Donald Trump Just Told Millions of People a Big Lie About Syrian Refugees

January 14th 2016

Kyle Jaeger

Republican presidential candidate Donald Trump gave a misleading response to a question about the identity of Syrian refugees at the GOP debate on Thursday. He stated that the majority of those resettled in the U.S. are "strong, young men," whose intentions are dubious.

Fox Business moderator Neil Cavuto also asked Trump whether Refaai Hamo — a 55-year-old Syrian refugee and doctor, who resettled in Detroit after his daughter and wife were killed in a bombing attack — served as an accurate reflection of the type of Syrians who are seeking shelter in the U.S., as President Barack Obama said. Cavuto asked Trump whether the explosive rhetoric he uses to describe the refugee crisis was justified.

Trump said that he believed the issue wasn't about "fear and terror" — rather "it's reality."

"Where are the women?" Trump said. "There look[s] like there are very few women" and children. Instead, Trump suggested that most Syrian refugees were "powerful" men. This is a claim that both the United Nations refugee agency and U.S. State Department dispute.

The facts.

"Half of the Syrian refugees brought to the U.S. so far have been children; and 2.5 percent are adults over 60," a State Department official said during a press briefing on the refugee screening process in November. "And I think you will have heard that only two percent are single males of combat age. So we — there’s slightly more — it’s roughly 50/50 men and women, slightly more men I would say, but not a lot more men."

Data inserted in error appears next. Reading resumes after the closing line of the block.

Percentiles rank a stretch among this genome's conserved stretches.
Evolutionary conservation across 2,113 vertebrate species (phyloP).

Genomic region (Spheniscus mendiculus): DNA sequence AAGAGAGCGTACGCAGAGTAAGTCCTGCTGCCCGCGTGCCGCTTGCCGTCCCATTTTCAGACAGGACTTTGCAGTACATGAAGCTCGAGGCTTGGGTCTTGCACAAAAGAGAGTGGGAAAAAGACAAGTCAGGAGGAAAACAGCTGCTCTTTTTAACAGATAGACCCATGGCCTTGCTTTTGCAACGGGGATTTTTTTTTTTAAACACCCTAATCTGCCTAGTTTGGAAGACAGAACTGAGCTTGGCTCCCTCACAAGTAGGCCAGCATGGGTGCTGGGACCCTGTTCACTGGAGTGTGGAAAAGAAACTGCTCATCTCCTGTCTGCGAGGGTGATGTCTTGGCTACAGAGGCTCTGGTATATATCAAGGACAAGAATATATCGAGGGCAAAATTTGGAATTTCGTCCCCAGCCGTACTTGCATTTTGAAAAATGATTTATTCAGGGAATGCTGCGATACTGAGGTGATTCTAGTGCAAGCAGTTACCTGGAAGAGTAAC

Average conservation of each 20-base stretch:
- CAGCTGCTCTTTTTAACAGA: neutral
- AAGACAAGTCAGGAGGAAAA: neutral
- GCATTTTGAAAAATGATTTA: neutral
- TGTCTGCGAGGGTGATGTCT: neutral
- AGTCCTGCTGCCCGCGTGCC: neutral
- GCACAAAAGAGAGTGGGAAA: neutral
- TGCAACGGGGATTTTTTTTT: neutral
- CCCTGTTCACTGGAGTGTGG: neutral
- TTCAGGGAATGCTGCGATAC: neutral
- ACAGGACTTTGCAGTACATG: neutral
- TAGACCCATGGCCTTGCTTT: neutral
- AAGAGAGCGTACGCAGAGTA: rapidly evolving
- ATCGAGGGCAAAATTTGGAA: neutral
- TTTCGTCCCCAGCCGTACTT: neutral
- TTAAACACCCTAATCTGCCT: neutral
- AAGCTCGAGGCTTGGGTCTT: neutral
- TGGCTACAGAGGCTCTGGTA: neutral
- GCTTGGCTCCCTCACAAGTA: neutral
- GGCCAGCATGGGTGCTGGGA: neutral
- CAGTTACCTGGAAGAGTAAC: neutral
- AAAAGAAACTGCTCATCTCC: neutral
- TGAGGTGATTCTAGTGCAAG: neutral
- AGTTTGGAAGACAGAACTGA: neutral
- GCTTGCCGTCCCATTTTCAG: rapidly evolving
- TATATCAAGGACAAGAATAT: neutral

So while Syrian men make up a little over 50 percent of the refugee population in the U.S., only two percent fit the demographic that Trump described at the debate.

In terms of the overall Syrian refugee population, the United Nations High Commissioner for Refugees reported that just over 50 percent were women and that “females age 18 to 59 make up 23.9 percent of the refugees, while males in that age group make up 21.8 percent.”

RELATED: Homeland Security Secretary Jeh Johnson Explains the Screening Process For Refugees

The Refugee Screening Process

Next time you hear someone say Syrian refugees are dangerous, show them this.Learn more about the screening process here: http://bit.ly/1I8Hte3

Posted by ATTN: on Tuesday, November 24, 2015

RELATED: What Does the Refugee Crisis Mean for the U.S.?

His controversial stance on Syrian refugees, including the idea that the refugee population was "a great Trojan horse, people who will do great, great destruction," has become a major talking point for the candidate since a married couple killed 14 people in San Bernardino last month.